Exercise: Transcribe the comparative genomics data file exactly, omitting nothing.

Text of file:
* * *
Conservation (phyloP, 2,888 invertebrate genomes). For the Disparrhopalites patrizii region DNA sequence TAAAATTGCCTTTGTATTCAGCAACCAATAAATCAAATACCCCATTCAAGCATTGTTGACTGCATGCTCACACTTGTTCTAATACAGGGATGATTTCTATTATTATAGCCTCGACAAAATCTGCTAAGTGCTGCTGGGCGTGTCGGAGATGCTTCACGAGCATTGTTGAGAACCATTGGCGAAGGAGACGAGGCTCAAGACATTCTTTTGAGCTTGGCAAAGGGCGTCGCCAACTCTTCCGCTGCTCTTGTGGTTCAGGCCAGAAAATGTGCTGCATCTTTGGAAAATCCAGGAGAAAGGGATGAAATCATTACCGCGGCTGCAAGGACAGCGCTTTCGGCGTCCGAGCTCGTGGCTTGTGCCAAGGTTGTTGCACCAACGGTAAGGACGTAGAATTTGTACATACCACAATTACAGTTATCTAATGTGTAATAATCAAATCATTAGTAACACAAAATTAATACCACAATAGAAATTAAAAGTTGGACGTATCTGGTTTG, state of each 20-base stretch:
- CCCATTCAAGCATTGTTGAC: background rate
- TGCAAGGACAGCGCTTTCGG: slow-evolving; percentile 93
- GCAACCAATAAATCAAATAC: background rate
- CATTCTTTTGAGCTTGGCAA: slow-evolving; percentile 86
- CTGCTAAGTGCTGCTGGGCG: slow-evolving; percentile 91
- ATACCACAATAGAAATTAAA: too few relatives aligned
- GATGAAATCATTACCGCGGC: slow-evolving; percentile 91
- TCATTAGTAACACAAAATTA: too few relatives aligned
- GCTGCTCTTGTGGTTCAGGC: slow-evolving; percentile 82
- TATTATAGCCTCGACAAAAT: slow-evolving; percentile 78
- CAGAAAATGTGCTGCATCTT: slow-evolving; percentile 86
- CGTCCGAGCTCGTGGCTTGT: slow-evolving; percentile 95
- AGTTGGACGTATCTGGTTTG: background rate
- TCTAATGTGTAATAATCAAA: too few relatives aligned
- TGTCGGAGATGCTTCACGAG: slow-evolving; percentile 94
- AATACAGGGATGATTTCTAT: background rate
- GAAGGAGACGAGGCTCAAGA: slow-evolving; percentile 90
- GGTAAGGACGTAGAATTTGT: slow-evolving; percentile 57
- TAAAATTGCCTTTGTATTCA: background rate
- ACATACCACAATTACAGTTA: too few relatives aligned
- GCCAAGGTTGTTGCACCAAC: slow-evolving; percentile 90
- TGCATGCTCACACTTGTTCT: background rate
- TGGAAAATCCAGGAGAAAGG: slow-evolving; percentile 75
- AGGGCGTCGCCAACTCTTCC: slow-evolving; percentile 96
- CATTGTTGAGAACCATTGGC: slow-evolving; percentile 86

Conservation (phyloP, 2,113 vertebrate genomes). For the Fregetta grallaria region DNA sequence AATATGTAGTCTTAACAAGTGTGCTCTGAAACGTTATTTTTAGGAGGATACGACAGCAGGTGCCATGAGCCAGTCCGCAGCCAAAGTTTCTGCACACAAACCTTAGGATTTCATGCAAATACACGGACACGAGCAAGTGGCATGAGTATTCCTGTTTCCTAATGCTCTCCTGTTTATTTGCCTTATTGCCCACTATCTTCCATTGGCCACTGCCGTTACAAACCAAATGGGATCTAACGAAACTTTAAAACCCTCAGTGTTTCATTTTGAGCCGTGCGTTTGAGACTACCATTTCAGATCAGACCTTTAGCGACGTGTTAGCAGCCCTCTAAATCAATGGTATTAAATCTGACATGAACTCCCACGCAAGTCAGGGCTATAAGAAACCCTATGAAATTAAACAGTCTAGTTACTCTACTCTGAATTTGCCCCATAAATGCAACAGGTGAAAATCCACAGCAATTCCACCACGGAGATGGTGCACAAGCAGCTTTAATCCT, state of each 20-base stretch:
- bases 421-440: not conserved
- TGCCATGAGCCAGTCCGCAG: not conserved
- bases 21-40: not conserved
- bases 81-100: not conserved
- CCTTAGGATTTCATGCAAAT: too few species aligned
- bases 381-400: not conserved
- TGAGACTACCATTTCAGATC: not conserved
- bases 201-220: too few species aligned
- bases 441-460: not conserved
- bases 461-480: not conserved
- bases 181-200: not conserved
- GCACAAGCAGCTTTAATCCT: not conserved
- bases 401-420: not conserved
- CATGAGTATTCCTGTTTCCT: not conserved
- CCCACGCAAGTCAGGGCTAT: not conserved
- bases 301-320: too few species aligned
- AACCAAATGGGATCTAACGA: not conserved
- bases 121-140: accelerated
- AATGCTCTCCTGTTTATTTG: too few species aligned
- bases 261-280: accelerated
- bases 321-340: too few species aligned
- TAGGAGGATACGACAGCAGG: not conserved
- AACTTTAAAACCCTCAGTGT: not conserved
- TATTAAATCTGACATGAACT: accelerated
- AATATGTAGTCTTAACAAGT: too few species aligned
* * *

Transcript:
Conservation (phyloP, 2,888 invertebrate genomes). For the Disparrhopalites patrizii region DNA sequence TAAAATTGCCTTTGTATTCAGCAACCAATAAATCAAATACCCCATTCAAGCATTGTTGACTGCATGCTCACACTTGTTCTAATACAGGGATGATTTCTATTATTATAGCCTCGACAAAATCTGCTAAGTGCTGCTGGGCGTGTCGGAGATGCTTCACGAGCATTGTTGAGAACCATTGGCGAAGGAGACGAGGCTCAAGACATTCTTTTGAGCTTGGCAAAGGGCGTCGCCAACTCTTCCGCTGCTCTTGTGGTTCAGGCCAGAAAATGTGCTGCATCTTTGGAAAATCCAGGAGAAAGGGATGAAATCATTACCGCGGCTGCAAGGACAGCGCTTTCGGCGTCCGAGCTCGTGGCTTGTGCCAAGGTTGTTGCACCAACGGTAAGGACGTAGAATTTGTACATACCACAATTACAGTTATCTAATGTGTAATAATCAAATCATTAGTAACACAAAATTAATACCACAATAGAAATTAAAAGTTGGACGTATCTGGTTTG, state of each 20-base stretch:
- CCCATTCAAGCATTGTTGAC: background rate
- TGCAAGGACAGCGCTTTCGG: slow-evolving; percentile 93
- GCAACCAATAAATCAAATAC: background rate
- CATTCTTTTGAGCTTGGCAA: slow-evolving; percentile 86
- CTGCTAAGTGCTGCTGGGCG: slow-evolving; percentile 91
- ATACCACAATAGAAATTAAA: too few relatives aligned
- GATGAAATCATTACCGCGGC: slow-evolving; percentile 91
- TCATTAGTAACACAAAATTA: too few relatives aligned
- GCTGCTCTTGTGGTTCAGGC: slow-evolving; percentile 82
- TATTATAGCCTCGACAAAAT: slow-evolving; percentile 78
- CAGAAAATGTGCTGCATCTT: slow-evolving; percentile 86
- CGTCCGAGCTCGTGGCTTGT: slow-evolving; percentile 95
- AGTTGGACGTATCTGGTTTG: background rate
- TCTAATGTGTAATAATCAAA: too few relatives aligned
- TGTCGGAGATGCTTCACGAG: slow-evolving; percentile 94
- AATACAGGGATGATTTCTAT: background rate
- GAAGGAGACGAGGCTCAAGA: slow-evolving; percentile 90
- GGTAAGGACGTAGAATTTGT: slow-evolving; percentile 57
- TAAAATTGCCTTTGTATTCA: background rate
- ACATACCACAATTACAGTTA: too few relatives aligned
- GCCAAGGTTGTTGCACCAAC: slow-evolving; percentile 90
- TGCATGCTCACACTTGTTCT: background rate
- TGGAAAATCCAGGAGAAAGG: slow-evolving; percentile 75
- AGGGCGTCGCCAACTCTTCC: slow-evolving; percentile 96
- CATTGTTGAGAACCATTGGC: slow-evolving; percentile 86

Conservation (phyloP, 2,113 vertebrate genomes). For the Fregetta grallaria region DNA sequence AATATGTAGTCTTAACAAGTGTGCTCTGAAACGTTATTTTTAGGAGGATACGACAGCAGGTGCCATGAGCCAGTCCGCAGCCAAAGTTTCTGCACACAAACCTTAGGATTTCATGCAAATACACGGACACGAGCAAGTGGCATGAGTATTCCTGTTTCCTAATGCTCTCCTGTTTATTTGCCTTATTGCCCACTATCTTCCATTGGCCACTGCCGTTACAAACCAAATGGGATCTAACGAAACTTTAAAACCCTCAGTGTTTCATTTTGAGCCGTGCGTTTGAGACTACCATTTCAGATCAGACCTTTAGCGACGTGTTAGCAGCCCTCTAAATCAATGGTATTAAATCTGACATGAACTCCCACGCAAGTCAGGGCTATAAGAAACCCTATGAAATTAAACAGTCTAGTTACTCTACTCTGAATTTGCCCCATAAATGCAACAGGTGAAAATCCACAGCAATTCCACCACGGAGATGGTGCACAAGCAGCTTTAATCCT, state of each 20-base stretch:
- bases 421-440: not conserved
- TGCCATGAGCCAGTCCGCAG: not conserved
- bases 21-40: not conserved
- bases 81-100: not conserved
- CCTTAGGATTTCATGCAAAT: too few species aligned
- bases 381-400: not conserved
- TGAGACTACCATTTCAGATC: not conserved
- bases 201-220: too few species aligned
- bases 441-460: not conserved
- bases 461-480: not conserved
- bases 181-200: not conserved
- GCACAAGCAGCTTTAATCCT: not conserved
- bases 401-420: not conserved
- CATGAGTATTCCTGTTTCCT: not conserved
- CCCACGCAAGTCAGGGCTAT: not conserved
- bases 301-320: too few species aligned
- AACCAAATGGGATCTAACGA: not conserved
- bases 121-140: accelerated
- AATGCTCTCCTGTTTATTTG: too few species aligned
- bases 261-280: accelerated
- bases 321-340: too few species aligned
- TAGGAGGATACGACAGCAGG: not conserved
- AACTTTAAAACCCTCAGTGT: not conserved
- TATTAAATCTGACATGAACT: accelerated
- AATATGTAGTCTTAACAAGT: too few species aligned